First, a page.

Chinese Internet giant Baidu to hit the road with self-driving bus

Baidu is working with a large bus maker in China to have a self-driving bus running a route by next year, said Baidu chief executive Robin Li in an on-stage interview at The Wall Street Journal D.Live conference in Laguna Beach on Oct 17, 2017. PHOTO: AFP

LAGUNA BEACH, UNITED STATES (AFP) - Baidu chief executive Robin Li on Tuesday (Oct 17) said the Chinese Internet giant will have a self-driving bus on the road soon as it races for a lead in autonomous vehicles.

Baidu is collaborating with an array of companies on autonomous cars, and is working with a large bus maker in China to have a self-driving bus running a route by next year, Li said in an on-stage interview late Tuesday at The Wall Street Journal D.Live conference in Laguna Beach, California.

Most major automakers and technology titans including Google-parent Alphabet have been stepping up efforts on autonomous driving in recent years, convinced that these systems could eliminate most road accidents. Apple has a testing permit in California.

US-based Tesla boasts that its models are built with the hardware for self-driving in event regulators give the technology a green light.

US chip maker Intel has a partnership with Alphabet's autonomous vehicle unit Waymo, and plans for its own fleet of self-driving cars.

Li said Baidu has a "solid plan" to have its Apollo software platform in fully-autonomous production cars by the year 2021, and in semi-autonomous cars in two years.

Apollo software will provide smarts for navigating cars, with Baidu providing information, entertainment and other online offerings to passengers, according to Li.

"Our vision is that once a person is in the car, you never need to touch your phone anymore; everything in the car is a better experience," Li said.

Baidu last month announced a US$1.5 billion investment in autonomous driving projects over the next three years, as it seeks to diversify its portfolio and compete with rivals.

In July, the company launched an initial version of autonomous driving platform "Apollo." While Apollo software is open and free, there are "lots of things" Baidu can do to make money, such as providing car map services, entertainment, or even insurance, according to Li.

AI under the hood

Baidu's search engine dominates the Chinese Internet, and online ads are a key revenue stream.

But since a crackdown by authorities on Baidu's online advertising business after a much-publicized scandal over promoting a fake medical treatment, "China's Google" is seeking to focus on artificial intelligence and is investing heavily in the sector.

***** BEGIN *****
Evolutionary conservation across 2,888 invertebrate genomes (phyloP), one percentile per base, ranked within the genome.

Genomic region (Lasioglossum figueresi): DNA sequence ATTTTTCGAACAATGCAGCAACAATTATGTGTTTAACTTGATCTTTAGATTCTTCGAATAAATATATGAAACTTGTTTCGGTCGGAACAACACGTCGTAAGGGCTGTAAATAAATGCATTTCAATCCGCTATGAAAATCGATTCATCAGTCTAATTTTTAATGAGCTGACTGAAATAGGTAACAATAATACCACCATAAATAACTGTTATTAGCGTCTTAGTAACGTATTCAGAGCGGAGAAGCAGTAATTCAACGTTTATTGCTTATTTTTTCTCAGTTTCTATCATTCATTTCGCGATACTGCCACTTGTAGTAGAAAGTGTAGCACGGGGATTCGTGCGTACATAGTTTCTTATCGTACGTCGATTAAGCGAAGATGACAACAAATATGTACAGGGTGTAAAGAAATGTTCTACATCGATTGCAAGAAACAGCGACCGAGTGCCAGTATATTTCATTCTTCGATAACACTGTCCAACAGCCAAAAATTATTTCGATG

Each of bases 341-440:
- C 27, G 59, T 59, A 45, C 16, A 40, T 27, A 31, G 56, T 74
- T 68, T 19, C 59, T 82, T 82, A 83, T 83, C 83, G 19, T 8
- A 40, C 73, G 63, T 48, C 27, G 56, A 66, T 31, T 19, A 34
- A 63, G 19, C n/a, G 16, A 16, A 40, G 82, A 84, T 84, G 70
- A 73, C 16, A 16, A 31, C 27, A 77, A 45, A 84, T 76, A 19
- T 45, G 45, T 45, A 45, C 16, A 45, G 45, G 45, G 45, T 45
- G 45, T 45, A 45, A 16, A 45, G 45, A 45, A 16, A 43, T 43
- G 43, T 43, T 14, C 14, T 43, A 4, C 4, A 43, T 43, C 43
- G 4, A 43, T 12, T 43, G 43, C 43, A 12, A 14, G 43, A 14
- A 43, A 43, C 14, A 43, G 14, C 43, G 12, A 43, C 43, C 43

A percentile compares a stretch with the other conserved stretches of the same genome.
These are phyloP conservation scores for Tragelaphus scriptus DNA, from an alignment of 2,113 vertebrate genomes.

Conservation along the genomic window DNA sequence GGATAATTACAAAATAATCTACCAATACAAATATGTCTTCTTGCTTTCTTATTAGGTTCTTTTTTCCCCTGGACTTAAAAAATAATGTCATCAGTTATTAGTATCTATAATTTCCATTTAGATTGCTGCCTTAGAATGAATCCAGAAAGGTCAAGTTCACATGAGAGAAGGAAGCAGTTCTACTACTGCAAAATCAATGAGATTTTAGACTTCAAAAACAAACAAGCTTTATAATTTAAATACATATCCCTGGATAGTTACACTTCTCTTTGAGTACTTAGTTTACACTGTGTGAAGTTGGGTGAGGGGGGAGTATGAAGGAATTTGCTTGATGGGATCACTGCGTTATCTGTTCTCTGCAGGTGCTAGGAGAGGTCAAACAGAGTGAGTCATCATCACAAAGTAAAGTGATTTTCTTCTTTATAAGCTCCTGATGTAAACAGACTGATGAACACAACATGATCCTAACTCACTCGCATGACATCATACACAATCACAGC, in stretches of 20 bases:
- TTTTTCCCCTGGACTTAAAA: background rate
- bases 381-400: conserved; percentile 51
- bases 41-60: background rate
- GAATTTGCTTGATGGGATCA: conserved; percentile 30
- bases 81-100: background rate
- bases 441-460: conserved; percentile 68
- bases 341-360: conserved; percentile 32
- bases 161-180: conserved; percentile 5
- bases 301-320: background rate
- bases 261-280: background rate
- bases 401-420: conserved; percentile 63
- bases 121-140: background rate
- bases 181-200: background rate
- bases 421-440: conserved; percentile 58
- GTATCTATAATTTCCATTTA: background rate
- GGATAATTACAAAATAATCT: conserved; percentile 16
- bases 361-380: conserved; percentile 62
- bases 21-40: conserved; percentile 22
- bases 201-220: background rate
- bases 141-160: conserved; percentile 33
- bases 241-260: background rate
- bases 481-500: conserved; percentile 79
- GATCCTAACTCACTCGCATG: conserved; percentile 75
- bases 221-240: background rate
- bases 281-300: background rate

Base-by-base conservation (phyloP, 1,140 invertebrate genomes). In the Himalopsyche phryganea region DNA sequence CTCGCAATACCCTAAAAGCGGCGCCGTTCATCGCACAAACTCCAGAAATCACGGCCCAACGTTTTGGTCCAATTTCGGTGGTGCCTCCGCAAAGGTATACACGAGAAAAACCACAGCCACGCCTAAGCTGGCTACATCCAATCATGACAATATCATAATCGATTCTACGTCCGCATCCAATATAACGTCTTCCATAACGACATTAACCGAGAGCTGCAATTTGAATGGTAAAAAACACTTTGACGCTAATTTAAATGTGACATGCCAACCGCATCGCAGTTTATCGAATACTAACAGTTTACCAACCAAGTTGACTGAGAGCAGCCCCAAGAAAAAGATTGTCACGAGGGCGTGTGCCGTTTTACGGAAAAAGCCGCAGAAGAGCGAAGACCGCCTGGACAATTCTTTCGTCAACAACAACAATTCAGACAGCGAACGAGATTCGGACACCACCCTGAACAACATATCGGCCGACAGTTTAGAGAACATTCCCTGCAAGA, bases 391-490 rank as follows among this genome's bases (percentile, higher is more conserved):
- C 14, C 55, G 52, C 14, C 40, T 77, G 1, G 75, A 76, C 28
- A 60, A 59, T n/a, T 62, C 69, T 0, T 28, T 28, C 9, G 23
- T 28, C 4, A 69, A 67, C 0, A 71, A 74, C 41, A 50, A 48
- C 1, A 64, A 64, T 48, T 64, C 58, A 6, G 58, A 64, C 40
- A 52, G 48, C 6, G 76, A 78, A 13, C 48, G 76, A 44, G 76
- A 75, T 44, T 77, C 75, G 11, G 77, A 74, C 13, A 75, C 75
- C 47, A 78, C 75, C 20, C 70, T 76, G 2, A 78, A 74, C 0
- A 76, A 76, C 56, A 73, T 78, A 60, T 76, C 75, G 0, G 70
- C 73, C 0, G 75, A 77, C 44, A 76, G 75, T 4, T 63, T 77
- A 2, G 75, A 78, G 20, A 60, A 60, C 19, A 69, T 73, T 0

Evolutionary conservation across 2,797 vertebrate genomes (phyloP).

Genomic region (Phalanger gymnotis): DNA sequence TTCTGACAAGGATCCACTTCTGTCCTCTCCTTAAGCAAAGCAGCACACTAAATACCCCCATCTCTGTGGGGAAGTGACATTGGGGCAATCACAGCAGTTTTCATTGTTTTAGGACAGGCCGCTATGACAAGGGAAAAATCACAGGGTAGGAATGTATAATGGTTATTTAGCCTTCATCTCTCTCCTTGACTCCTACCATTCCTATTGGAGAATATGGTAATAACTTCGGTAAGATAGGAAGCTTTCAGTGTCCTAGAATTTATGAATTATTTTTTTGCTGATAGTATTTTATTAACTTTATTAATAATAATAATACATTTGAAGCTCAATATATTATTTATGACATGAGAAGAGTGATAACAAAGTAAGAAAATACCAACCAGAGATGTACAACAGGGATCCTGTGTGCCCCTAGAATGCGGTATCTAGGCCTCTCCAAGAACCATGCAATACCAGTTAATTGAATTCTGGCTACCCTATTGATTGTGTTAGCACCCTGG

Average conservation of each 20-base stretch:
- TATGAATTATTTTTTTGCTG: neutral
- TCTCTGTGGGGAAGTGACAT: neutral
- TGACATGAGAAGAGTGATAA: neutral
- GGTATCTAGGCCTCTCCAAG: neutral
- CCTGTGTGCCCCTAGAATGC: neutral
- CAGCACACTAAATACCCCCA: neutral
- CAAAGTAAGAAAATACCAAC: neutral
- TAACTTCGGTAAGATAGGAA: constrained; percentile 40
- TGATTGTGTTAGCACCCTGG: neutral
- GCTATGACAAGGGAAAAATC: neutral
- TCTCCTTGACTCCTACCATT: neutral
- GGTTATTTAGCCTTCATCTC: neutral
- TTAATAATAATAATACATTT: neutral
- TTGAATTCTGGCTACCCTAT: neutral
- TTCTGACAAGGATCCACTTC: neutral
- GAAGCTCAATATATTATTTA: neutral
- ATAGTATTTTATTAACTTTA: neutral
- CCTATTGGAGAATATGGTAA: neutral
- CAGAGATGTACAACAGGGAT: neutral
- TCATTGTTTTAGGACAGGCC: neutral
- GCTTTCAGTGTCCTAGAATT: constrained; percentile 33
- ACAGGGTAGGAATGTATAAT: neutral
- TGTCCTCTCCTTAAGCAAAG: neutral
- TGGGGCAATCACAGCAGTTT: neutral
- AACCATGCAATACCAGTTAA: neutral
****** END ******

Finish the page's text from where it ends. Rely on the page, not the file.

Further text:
Baidu is pumping 15 per cent of its revenue into research, with nearly all of that dedicated to artificial intelligence, Li said.

Software smarts are needed to safely navigate cars with humans at the wheels.

"We have entered a new age, the age of AI," Li said.

Fighting fake news

Baidu is also using AI in a fight against being used to spread "fake news."

"Typically, fake news travels faster than real facts," Li said. "We want to provide the best way for people to find information."

Li acknowledged that Baidu needs "to do a lot more work," but said the company is doing that "using technology and editorial control."

Steps Baidu has taken include extracting main topics from articles and providing readers with related entries from its online encyclopedia for fact-checking, Li said.

Baidu last month teamed up with China's cyber police to control the spread of rumours and fake news.

Baidu said artificial intelligence tools would monitor and identify "rumours" on its services - search engine, forums and blogs - on a system linked to registered police agencies around the country.

Suspicious content will be sent to the police for review and to reference organisations, such as state agencies, science academies or media, who will then be able to produce articles refuting the rumors, the official Xinhua news agency said at the time.

"Rumours" are to be labelled as such in search engine results or on forums, accompanied by the articles offering corrections.

Chinese authorities closely monitor cyberspace activities through their "Great Firewall." Websites such as Facebook, Twitter and Pinterest have been blocked for years.

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